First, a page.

Former defense minister Moshe Yaalon announced Tuesday that he’s forming a new political party to run in the April elections.
“This party won’t have any shenanigans,” he said, referring to the various corruption allegations that have plagued Prime Minister Binyamin Netanyahu.
Retired IDF Brig. Gen. Gal Hirsch, a former candidate for police commissioner, was the first public figure to join Yaalon.
Hirsch was nominated for the position of police commissioner by Public Security Minister Gilad Erdan in August 2015, but shortly after his nomination was announced, media reports surfaced saying that the FBI and Israel Police had been conducting a two-year undercover corruption investigation into businesses linked to him.
In October, state prosecutors concluded that there was no evidence of wrongdoing in the case, clearing Hirsch’s name.
Yaalon, a former Likud MK, has been associated with Israel’s right wing, but has been outspokenly critical of Netanyahu since he left the Defense Ministry in 2016.
Meanwhile, another serial critic of his ex-boss Netanyahu, former prime minister and defense minister Ehud Barak was publicly mulling a political comeback following the announcement on Monday of early elections.
Barak admitted that he could not defeat Netanyahu alone, but would ally with others to do so.
“If a center-left bloc coalesces that is led by a man who can both win elections and govern the country, he will win the election,” Barak told Hadashot.
“It’s important to me that this bloc be formed — certainly I could lead it, I’ve led [a party] to victory in elections over Netanyahu — but I cannot make myself a condition to the formation of the bloc,” continued Barak.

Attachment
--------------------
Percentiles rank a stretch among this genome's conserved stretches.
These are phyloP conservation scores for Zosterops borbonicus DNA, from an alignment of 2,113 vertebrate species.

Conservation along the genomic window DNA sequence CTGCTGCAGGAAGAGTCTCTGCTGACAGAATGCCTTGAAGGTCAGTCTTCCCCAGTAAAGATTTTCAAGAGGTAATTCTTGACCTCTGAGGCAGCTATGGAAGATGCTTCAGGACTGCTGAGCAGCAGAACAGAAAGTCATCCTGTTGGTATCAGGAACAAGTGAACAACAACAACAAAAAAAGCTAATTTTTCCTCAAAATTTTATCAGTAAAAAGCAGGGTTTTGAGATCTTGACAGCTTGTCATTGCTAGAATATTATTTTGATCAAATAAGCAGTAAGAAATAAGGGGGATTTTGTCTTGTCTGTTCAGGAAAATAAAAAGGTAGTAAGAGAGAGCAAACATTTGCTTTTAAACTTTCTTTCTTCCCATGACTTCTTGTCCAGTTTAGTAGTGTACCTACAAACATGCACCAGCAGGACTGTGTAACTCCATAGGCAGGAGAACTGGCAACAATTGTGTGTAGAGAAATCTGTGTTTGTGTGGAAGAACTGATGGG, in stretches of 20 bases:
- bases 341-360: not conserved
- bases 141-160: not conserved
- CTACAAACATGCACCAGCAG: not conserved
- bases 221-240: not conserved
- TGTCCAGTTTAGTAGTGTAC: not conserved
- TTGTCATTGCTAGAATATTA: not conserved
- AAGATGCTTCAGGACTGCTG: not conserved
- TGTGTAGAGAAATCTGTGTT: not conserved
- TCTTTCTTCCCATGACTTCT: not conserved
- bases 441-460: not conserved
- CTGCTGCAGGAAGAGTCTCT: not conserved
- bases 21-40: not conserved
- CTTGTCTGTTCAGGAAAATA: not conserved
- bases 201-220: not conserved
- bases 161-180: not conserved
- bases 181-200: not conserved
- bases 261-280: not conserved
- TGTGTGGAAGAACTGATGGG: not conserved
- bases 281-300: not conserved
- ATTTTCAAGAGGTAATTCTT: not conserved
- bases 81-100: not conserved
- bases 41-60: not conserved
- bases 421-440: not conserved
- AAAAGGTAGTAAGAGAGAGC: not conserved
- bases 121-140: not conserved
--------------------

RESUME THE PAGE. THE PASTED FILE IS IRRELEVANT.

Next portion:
“There is certainly a chance I will join — but I alone am not enough,” added the 76-year-old former Israeli leader.
A more realistic comeback candidacy was confirmed on Tuesday by former Education Minister Gideon Saar.
The still-popular Likud politician quit politics in 2014 and has since been seen as a potential rival to Netanyahu for leadership of the party.
But on Tuesday, Saar disavowed that role. “I am not a threat to Netanyahu…I am here to strengthen the Likud and Netanyahu,” he said.
“To anyone who was still in doubt, I am announcing I will run in the primaries,” Sa’ar told Israel Radio the following morning. “I believe my success in the primaries will help Likud win the general elections.”
Likud will be conducting its primaries on February 5, party officials said.
The primaries are expected to feature a run by former Yerushalayim mayor Nir Barkat for a top slot on the electoral slate.
Kulanu MK Yoav Gallant, currently housing minister, is widely believed to be planning to switch to the Likud.